Onkyo C-N7050 Network CD-player

On hifi as in life, the laws of Darwinism apply - evolve or die. Companies wanting to support the ailing silver cd format need to produce a fresh turn to help keep us interested as compact disc software sales continue to slide southwards. To date, CD players have become CD transport-equipped DACs, but this Onkyo goes farther with its DLNA network music playing skill.

Whether you'd call it a network-equipped CD player, or a CD-equipped streamer does not actually matter. What's important is the fact that it brings together the key ways that digital audio is currently consumed by most people into one streamlined and highly affordable box. It also adds two USB inputs internet radio and iPod connectivity, meaning that it's a most flexible device. Digiphiles will also like the sound of the 5.6MHz DSD functionality, along with the normal 24-bit/192kHz FLAC and WAV playback. There is even a smartphone app to make controlling it more easy, also.

You'll find two friends that are absent, nevertheless. First, the Onkyo C-N7050 is not wifi equipped, meaning youwould need to connect it to your router. Likewise, there is no aptX Bluetooth playback. Within my experience this isn't a specially fine sounding manner of listening to music, but there's no denying that it's more attractive than DLNA compatibility.

At the center of the C-N7050 is a 32-bit Burr-Brown PCM1795 DAC, which provides gapless streaming of both 2.8 and 5.6MHz Direct Stream Digital files, 24-bit/192kHz FLAC and WAV, and 24/96 Apple Lossless formats. Also supported are MP3, AAC, WMA, WMA Lossless and Ogg Vorbis files. This functions (Vector Linear Shaping Circuitry) system, where sound information is converted between distinct sample points, and such points are joined with vectors that are analogue instantly.

It's asserted to substantially reduce digital sound.

The unit has all-alloy building with pressed steel casework and a satiny brushed aluminium front panel. Onkyo says the C-N7050's case has been designed to minimise the consequences of shaking, but in all honesty it is does not feel notably solid. However, it is decent enough to get a budget product and there are not any criticisms regarding the finish, which has rough edges that are fewer than most competitors at this cost.

The buttons feel favorable and clear to the touch, along with the cd tray moves out with a grace that places several £1,000 CD players one've tested to shame. The blue fluorescent screen appears a bit nineties also it'sn't the easiest to read, but it is adequate enough.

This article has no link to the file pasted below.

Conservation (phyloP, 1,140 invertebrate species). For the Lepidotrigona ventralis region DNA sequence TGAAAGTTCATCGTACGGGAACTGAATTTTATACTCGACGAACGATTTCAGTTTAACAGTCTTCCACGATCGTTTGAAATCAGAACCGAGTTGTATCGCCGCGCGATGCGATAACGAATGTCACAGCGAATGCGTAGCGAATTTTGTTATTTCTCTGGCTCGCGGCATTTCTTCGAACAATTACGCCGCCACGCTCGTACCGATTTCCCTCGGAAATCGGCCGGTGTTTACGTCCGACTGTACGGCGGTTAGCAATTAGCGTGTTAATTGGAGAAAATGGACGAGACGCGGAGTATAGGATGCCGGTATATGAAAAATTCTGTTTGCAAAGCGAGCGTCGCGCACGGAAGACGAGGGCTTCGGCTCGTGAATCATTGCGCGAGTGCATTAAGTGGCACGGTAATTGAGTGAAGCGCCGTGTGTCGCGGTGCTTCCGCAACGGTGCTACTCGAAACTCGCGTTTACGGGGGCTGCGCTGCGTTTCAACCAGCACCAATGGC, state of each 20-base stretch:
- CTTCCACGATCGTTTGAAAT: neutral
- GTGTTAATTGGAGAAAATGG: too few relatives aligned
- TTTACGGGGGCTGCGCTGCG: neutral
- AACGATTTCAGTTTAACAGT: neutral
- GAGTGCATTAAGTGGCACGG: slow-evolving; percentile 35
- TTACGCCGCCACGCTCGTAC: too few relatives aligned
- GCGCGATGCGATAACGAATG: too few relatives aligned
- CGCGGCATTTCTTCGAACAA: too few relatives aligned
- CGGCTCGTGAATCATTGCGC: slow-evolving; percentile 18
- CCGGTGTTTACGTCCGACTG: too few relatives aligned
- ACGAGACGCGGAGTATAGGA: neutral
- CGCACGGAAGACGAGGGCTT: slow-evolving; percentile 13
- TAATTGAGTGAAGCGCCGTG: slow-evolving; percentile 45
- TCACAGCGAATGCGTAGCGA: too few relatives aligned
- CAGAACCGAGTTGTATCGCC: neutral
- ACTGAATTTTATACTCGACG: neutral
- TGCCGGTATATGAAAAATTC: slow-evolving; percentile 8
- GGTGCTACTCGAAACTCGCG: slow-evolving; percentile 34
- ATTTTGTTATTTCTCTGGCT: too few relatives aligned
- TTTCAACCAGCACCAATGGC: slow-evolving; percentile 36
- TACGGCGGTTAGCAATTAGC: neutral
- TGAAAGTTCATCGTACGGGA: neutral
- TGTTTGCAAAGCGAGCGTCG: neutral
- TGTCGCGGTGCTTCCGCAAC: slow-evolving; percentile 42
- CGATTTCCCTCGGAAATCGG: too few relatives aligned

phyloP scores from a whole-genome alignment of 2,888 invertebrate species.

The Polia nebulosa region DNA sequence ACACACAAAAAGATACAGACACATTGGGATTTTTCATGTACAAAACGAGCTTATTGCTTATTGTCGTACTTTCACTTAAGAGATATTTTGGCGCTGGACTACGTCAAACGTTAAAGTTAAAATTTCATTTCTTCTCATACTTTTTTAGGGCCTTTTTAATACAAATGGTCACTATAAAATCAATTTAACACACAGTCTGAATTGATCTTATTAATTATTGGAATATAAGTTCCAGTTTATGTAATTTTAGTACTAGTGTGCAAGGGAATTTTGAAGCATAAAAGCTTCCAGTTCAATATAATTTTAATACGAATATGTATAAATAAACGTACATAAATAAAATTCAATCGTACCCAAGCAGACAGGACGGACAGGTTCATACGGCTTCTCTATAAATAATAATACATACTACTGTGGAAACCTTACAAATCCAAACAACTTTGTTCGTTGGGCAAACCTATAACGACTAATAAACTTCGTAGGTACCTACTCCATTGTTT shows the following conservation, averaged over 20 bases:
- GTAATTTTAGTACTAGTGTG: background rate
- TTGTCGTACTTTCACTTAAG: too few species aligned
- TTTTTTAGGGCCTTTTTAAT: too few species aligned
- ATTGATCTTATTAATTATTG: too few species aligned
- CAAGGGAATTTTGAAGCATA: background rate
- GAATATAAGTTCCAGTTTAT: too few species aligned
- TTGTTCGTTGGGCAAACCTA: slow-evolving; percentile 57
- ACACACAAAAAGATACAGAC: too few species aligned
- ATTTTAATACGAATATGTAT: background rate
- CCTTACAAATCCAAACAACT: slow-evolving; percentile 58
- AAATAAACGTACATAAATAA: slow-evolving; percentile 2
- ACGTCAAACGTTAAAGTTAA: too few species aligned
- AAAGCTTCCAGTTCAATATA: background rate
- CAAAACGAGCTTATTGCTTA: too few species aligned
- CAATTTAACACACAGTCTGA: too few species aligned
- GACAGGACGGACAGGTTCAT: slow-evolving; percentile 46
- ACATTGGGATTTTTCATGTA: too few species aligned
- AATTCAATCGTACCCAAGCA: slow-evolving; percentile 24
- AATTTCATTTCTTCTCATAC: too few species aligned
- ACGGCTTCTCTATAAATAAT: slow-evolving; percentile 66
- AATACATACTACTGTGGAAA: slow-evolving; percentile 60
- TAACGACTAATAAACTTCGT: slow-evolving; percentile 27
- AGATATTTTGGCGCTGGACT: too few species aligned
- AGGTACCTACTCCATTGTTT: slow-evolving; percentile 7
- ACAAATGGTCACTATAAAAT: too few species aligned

Connectivity is good; the front panel USB input gives direct-digital iPhone, iPod touch, and iPod play out, along with the back-panel USB port manages lossless audio from mass storage type devices and compressed. There are also optical and coaxial digital output signals round the back, plus the typical RCA phono output signals. Onkyo's Remote Interactive outlets enable the functioning of compatible components via a single remote control, and there's one supplied as well as a downloadable Onkyo remote program that is totally free.

Sound quality

Considering the cost of the Onkyo, and indeed its myriad skills, you can not help but be impressed by how well it performs. A decade ago, it might be asking a whole lot from a £350 CD player to sound smooth, thorough, even and agile, but the Onkyo C-N7050 does all of this and much more. Regardless of source, when given an adequate music file to play it produces an engaging performance that's completely devoid of what hardened hi-fi hacks call 'nasties'.

For example, the In The Waiting Line of Zero 7 presents itself in a completely gratifying yet engaging style. The track kicks off using a gentle groove driven by subtle keyboard work with drum machine hi hats glistening behind. The Onkyo sounds subtle, delicate and immersive. Treble is surprisingly smooth and completely devoid of grain in the upper registers, while the midband is spacious and expansive with bunches of detail apparent. Stage depth isn't as bad as you would expect from more expensive digital front ends, still, with a tendency to hang the soundstage around the loudspeakers' plain. Yet the abundance of detail that this player throws out never fails to capture the listener.